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Universal Beauty: Malay Traditional Clothes - Baju Kurung
I tried to avoid Petaling street or chinatown to do my shopping as the atmosphere and people there makes me uncomfortable. You can see local chinese or people from sabah and sarawak being very pushy on their sale. I would prefer the saturday market at masjid india. Its is quite a big area selling malay traditional clothes, scarfs, cloths, houshold items, religious books and jewelleries. The back alley of Jalan Tuanku Abdul Rahman is pack only on saturay with stalls selling cheap items. Shopping in KLCC and Pavillion are similar to what to get at orchard rd in singapore. You can get almost every brands and retails under one roof at these malls. Head down to the malls beside bukit bintang LRT station for electronic goods. I thinks its called plaza Low Yatt and Bukit Bintang Plaza.
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On the first day of their visit, the students from Beijing were introduced to the well-known Malay and Indian delicacies such as kuih lapis, kuih talam jagung and murukku, which they thoroughly enjoyed.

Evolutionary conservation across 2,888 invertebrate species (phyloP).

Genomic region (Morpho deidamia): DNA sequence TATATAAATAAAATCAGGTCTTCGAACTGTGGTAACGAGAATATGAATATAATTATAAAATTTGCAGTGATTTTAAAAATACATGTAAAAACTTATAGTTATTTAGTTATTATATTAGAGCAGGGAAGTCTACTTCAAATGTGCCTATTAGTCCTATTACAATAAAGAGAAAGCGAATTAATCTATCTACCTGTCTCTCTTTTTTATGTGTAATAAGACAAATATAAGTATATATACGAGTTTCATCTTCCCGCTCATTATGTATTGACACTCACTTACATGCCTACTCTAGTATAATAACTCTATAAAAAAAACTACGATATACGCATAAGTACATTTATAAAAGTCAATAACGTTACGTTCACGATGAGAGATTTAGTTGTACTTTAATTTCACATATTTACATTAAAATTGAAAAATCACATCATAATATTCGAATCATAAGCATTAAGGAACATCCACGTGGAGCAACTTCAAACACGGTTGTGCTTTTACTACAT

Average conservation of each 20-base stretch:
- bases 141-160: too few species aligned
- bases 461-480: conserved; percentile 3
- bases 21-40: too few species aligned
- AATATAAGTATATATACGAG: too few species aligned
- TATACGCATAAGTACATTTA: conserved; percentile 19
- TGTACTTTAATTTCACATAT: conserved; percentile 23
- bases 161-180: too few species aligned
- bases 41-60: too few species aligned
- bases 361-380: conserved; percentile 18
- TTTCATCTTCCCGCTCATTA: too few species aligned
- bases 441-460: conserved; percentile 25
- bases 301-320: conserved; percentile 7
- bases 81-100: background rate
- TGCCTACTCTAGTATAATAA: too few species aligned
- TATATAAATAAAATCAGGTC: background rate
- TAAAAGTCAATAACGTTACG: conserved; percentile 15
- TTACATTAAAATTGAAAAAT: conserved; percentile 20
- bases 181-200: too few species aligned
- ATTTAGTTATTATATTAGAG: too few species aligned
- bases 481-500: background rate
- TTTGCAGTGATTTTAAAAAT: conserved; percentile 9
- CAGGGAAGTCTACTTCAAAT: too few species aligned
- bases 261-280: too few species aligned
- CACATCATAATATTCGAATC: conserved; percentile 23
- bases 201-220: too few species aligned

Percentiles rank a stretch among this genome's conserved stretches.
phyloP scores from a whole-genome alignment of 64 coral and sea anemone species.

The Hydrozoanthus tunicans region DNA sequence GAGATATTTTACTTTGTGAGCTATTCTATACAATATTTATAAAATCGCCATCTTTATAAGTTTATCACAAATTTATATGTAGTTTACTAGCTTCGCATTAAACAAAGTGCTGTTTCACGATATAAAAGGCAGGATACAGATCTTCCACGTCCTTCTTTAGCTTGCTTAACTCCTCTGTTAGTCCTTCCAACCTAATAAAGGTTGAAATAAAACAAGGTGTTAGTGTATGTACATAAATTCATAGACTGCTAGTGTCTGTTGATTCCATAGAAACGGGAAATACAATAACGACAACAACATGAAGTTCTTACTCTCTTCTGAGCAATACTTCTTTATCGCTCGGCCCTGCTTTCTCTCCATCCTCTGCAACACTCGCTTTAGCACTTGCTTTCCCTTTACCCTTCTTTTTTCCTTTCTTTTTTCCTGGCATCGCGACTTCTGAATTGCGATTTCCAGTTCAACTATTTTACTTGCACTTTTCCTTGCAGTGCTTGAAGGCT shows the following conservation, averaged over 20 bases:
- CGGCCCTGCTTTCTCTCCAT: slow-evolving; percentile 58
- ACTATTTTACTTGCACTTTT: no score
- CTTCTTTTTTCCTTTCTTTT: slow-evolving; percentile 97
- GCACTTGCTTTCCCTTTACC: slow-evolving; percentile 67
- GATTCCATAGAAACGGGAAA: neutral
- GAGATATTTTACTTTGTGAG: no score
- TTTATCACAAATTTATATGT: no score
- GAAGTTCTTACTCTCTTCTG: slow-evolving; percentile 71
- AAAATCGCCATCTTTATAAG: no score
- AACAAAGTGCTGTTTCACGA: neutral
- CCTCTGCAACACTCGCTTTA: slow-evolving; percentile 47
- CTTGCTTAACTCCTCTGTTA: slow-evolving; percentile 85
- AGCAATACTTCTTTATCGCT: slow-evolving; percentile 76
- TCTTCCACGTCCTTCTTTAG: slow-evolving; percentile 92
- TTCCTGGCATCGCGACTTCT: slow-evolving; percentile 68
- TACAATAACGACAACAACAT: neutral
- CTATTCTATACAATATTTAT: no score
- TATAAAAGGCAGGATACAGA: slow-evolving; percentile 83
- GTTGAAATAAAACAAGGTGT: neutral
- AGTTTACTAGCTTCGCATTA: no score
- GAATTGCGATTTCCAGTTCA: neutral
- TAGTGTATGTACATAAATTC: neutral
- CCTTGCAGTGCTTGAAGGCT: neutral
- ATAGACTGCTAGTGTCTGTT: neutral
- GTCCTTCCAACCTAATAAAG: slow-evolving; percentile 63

On the second day, they had the opportunity to experience an art class where they were taught how to draw manga characters and to experience a specially prepared cultural programme by the MTL Department such as the Indian cultural dance and henna-painting as well as a myriad of Malay traditional activities such as traditional games, trying on Malay traditional clothing and traditional Malay chorale singing (dikir barat). Their enthusiasm and willingness to try was heartening indeed.
It was an enriching cultural exchange programme as we also learnt nuggets of information from our visitors. It was interesting to note that while most of us Crescentians would eventually attempt 7 to 9 subjects for our GCE ‘O’ Levels, our counterparts from Beijing had to take on ten compulsory subjects from the ages of 12 or 13 years old.
We also shared common interests for example common traditional games such as five stones and chapteh which indeed originated from China. As a token of our appreciation, they were each given a fan with the words “Terima Kasih”, meaning thank you in Malay, for their visit to CGS and the wonderful memories that we shared with them over the two-day visit. A treasured moment was when we sang our school song for them and they in turn sang their school song for us. We hope to keep in touch with our new-found friends via email and look forward to future exchanges with Beijing 171 High School.
Reported by : Nurin Huda Bte Hanif (3C1) and friends
Photos courtesy of Mr Zhu Hai Bin (CL Teacher)